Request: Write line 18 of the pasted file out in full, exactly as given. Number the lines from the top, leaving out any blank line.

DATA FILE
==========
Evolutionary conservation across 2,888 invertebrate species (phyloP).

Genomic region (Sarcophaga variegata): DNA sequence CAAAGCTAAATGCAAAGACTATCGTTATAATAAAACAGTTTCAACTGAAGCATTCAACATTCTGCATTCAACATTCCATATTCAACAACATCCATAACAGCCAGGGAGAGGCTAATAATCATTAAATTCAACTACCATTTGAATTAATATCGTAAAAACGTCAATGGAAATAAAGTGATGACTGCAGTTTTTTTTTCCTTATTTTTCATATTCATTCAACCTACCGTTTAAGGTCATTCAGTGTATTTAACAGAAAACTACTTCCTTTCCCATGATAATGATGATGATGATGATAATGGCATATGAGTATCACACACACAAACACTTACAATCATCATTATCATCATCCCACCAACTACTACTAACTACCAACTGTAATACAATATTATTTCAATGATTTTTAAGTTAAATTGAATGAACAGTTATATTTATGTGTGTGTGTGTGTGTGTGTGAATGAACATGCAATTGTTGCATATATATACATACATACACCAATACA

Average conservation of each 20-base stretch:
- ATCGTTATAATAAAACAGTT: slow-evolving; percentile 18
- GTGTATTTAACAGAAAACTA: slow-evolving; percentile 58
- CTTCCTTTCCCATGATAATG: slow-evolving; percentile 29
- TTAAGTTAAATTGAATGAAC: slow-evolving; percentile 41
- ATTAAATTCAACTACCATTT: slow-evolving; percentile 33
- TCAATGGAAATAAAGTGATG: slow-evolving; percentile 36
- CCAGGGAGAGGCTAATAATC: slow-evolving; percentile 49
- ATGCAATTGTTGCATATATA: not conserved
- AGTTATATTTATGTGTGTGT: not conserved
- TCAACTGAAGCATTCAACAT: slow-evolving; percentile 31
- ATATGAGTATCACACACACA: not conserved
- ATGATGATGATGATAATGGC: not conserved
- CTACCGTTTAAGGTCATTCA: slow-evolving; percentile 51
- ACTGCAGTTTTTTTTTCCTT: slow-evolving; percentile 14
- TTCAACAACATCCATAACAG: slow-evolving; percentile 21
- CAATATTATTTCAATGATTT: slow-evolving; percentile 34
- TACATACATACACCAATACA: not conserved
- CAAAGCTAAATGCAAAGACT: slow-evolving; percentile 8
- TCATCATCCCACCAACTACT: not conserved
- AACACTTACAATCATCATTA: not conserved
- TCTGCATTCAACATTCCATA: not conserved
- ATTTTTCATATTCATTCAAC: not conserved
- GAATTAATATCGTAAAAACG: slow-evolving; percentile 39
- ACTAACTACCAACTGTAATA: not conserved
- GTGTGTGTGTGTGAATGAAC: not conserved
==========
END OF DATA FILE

- TTCAACAACATCCATAACAG: slow-evolving; percentile 21